Friday April 14th 2017
Today I took a trip to the Hoover Dam and the surrounding area. This is the trip I’d planned to take yesterday, but the wind caused me to postpone the trip. The wind today was very light.
Mike O’Callaghan – Pat Tillman Memorial Bridge from the Hoover Dam access road.
Hoover Dam is about 25 miles southeast of Las Vegas. It blocks the Colorado River at Black Canyon to create Lake Mead. To reduce traffic at the dam and to address security concerns the Mike O’Callaghan – Pat Tillman Memorial Bridge across the canyon opened in 2010. The dam, the lake and the bridge are all impressive entities that draw lots of tourists out of Las Vegas every day.
Path to the bridge from the parking lot. Ramp switchbacks and stairs are provided.
Bridge sidewalk and support structure from the Nevada side of the bridge.
US Highway 93 Northbound lane beside the bridge sidewalk.
Hoover Dam from the center of the bridge above and south of the dam.
I took a tour of the dam on one of my first visits to Las Vegas. This was before the terror attacks of 9/11. I understand the tour is more restricted since then. My goal today wasn’t the workings of the dam, but to visit the overall area. It was a very busy day. Parking was difficult to find.
My first stop was at the bridge. The parking lot is located at the base of a butte that abuts the bridge. To get to the bridge you need to climb up to the roadway. There are steps and ramps to keep it handicap accessible. Once at the top, you can walk out on a walkway separated from the oncoming traffic by a cement barrier. The other side has an aluminum railing that keeps you from falling 880 feet into the river. I’ve been out on the bridge before and came back even thought I’m not one hundred percent comfortable. The views are worth it. You can see the dam, the river and powerhouses at the base and Lake Mead in behind the dam.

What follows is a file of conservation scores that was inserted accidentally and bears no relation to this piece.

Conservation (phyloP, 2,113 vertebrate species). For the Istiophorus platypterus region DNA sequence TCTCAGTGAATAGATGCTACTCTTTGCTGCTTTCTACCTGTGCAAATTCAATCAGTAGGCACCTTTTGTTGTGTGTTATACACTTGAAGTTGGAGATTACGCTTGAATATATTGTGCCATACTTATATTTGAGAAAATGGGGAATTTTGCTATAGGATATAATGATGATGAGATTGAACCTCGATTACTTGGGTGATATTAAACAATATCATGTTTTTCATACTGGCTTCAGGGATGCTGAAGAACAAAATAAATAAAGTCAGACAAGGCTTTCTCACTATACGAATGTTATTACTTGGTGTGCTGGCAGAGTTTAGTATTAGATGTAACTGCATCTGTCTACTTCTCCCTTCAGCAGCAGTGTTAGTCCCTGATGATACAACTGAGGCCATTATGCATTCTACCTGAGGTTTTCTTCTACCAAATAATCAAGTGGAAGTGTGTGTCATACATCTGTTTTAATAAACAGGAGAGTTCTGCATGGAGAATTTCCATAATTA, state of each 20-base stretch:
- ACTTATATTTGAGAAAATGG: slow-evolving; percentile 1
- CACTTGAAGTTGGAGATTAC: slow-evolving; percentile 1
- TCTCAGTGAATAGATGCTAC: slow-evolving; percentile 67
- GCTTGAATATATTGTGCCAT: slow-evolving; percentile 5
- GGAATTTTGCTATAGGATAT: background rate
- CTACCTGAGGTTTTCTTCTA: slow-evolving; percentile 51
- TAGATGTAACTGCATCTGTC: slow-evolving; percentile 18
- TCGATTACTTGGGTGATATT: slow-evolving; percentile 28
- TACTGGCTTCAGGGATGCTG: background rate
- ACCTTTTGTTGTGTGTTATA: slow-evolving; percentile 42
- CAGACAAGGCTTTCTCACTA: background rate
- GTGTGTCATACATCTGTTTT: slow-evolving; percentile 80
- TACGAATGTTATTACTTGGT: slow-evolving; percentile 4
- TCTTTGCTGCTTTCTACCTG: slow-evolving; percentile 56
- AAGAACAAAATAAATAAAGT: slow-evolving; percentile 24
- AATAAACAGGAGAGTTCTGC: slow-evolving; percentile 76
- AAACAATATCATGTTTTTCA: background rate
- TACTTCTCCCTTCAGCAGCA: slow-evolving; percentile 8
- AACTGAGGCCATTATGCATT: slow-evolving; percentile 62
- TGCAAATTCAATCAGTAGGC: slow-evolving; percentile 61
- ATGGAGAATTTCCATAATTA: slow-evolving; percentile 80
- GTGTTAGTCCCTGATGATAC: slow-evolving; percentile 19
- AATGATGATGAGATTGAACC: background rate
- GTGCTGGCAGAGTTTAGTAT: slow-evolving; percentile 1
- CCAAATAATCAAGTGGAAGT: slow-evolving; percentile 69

Bridge across the Black Canyon as seen from the top of Hoover Dam. Picture taken out car window while paused for pedestrians.
View from the top of the canyon on the Arizona side of the Colorado River.
After the viewing the dam from the bridge I continued down into the canyon and onto the dam. All of the paid parking locations near the dam were full. I continued across the dam and up the Arizona side. The first place I found to park was at the very top of the climb on the far side. It’s a good thing I took pictures of the bridge as I crossed the dam, because it couldn’t walk back to the dam from my parking location.
Another view of the bridge from the top of Hoover Dam.
After the bridge and dam I stopped to view Lake Mead from the top of a rock hill. The white bands of discolored rock that used to be underwater continue to indicate low the water level. It’s not just a few feet but tens of feet. With all of the demands on the water from the Colorado, it is unlikely that the flow can be slowed enough to ever get the level back up. River is vital to power generation, drinking water and agriculture irrigation for large areas of Southern California, Arizona and Nevada.
Panorama view of Lake Mead.
View of Lake Mead from the visitors center.
At the Lake Mead National Recreation area visitors center the overview movie focuses on the recreational uses of Lake Mead. It only mentions the uses of the water in passing and the low water level is only discussed in one graphic with little narration. I continue to be impressed with the slant the National Park Service manages to apply to their overview movies. Sometimes it for political correctness and other times it to drive home a message. This one seems to be focused on putting a positive spin on everything. I guess it worked. I departed moderately informed and not upset about what I saw. I’ve been to other National Parks were the movie seemed to try and brainwash me with revisionist history so I’m always on guard.